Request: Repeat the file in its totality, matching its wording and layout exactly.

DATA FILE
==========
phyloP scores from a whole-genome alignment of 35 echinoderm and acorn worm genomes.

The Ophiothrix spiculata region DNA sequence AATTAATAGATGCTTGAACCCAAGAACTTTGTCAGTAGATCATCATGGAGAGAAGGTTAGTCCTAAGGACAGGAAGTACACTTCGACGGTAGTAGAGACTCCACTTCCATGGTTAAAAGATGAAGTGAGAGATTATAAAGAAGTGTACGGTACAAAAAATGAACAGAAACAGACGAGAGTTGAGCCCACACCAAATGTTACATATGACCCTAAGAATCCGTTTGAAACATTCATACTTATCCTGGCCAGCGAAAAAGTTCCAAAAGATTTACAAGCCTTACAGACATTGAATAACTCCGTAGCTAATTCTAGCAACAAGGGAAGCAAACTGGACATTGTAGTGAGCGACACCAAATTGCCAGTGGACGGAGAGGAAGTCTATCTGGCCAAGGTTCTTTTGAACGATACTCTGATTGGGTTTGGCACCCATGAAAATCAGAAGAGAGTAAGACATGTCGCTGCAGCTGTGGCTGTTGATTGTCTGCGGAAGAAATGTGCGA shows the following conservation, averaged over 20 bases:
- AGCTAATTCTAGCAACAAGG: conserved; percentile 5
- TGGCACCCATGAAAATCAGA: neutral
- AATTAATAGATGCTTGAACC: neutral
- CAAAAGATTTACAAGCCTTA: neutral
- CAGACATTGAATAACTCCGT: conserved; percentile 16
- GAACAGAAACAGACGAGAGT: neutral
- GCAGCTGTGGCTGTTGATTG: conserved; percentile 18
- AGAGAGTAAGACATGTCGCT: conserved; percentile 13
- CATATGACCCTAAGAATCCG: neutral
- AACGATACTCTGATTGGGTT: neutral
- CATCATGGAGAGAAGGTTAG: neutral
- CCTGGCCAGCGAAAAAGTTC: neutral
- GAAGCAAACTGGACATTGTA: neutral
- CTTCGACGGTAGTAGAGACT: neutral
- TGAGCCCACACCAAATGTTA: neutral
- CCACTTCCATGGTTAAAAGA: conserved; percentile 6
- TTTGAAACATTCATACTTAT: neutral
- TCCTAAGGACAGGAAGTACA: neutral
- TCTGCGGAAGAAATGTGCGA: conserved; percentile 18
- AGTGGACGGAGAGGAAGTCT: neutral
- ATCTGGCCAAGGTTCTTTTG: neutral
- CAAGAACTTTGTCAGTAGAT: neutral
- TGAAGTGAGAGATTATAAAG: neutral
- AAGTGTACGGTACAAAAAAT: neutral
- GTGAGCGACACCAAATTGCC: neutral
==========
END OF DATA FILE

phyloP scores from a whole-genome alignment of 35 echinoderm and acorn worm genomes.

The Ophiothrix spiculata region DNA sequence AATTAATAGATGCTTGAACCCAAGAACTTTGTCAGTAGATCATCATGGAGAGAAGGTTAGTCCTAAGGACAGGAAGTACACTTCGACGGTAGTAGAGACTCCACTTCCATGGTTAAAAGATGAAGTGAGAGATTATAAAGAAGTGTACGGTACAAAAAATGAACAGAAACAGACGAGAGTTGAGCCCACACCAAATGTTACATATGACCCTAAGAATCCGTTTGAAACATTCATACTTATCCTGGCCAGCGAAAAAGTTCCAAAAGATTTACAAGCCTTACAGACATTGAATAACTCCGTAGCTAATTCTAGCAACAAGGGAAGCAAACTGGACATTGTAGTGAGCGACACCAAATTGCCAGTGGACGGAGAGGAAGTCTATCTGGCCAAGGTTCTTTTGAACGATACTCTGATTGGGTTTGGCACCCATGAAAATCAGAAGAGAGTAAGACATGTCGCTGCAGCTGTGGCTGTTGATTGTCTGCGGAAGAAATGTGCGA shows the following conservation, averaged over 20 bases:
- AGCTAATTCTAGCAACAAGG: conserved; percentile 5
- TGGCACCCATGAAAATCAGA: neutral
- AATTAATAGATGCTTGAACC: neutral
- CAAAAGATTTACAAGCCTTA: neutral
- CAGACATTGAATAACTCCGT: conserved; percentile 16
- GAACAGAAACAGACGAGAGT: neutral
- GCAGCTGTGGCTGTTGATTG: conserved; percentile 18
- AGAGAGTAAGACATGTCGCT: conserved; percentile 13
- CATATGACCCTAAGAATCCG: neutral
- AACGATACTCTGATTGGGTT: neutral
- CATCATGGAGAGAAGGTTAG: neutral
- CCTGGCCAGCGAAAAAGTTC: neutral
- GAAGCAAACTGGACATTGTA: neutral
- CTTCGACGGTAGTAGAGACT: neutral
- TGAGCCCACACCAAATGTTA: neutral
- CCACTTCCATGGTTAAAAGA: conserved; percentile 6
- TTTGAAACATTCATACTTAT: neutral
- TCCTAAGGACAGGAAGTACA: neutral
- TCTGCGGAAGAAATGTGCGA: conserved; percentile 18
- AGTGGACGGAGAGGAAGTCT: neutral
- ATCTGGCCAAGGTTCTTTTG: neutral
- CAAGAACTTTGTCAGTAGAT: neutral
- TGAAGTGAGAGATTATAAAG: neutral
- AAGTGTACGGTACAAAAAAT: neutral
- GTGAGCGACACCAAATTGCC: neutral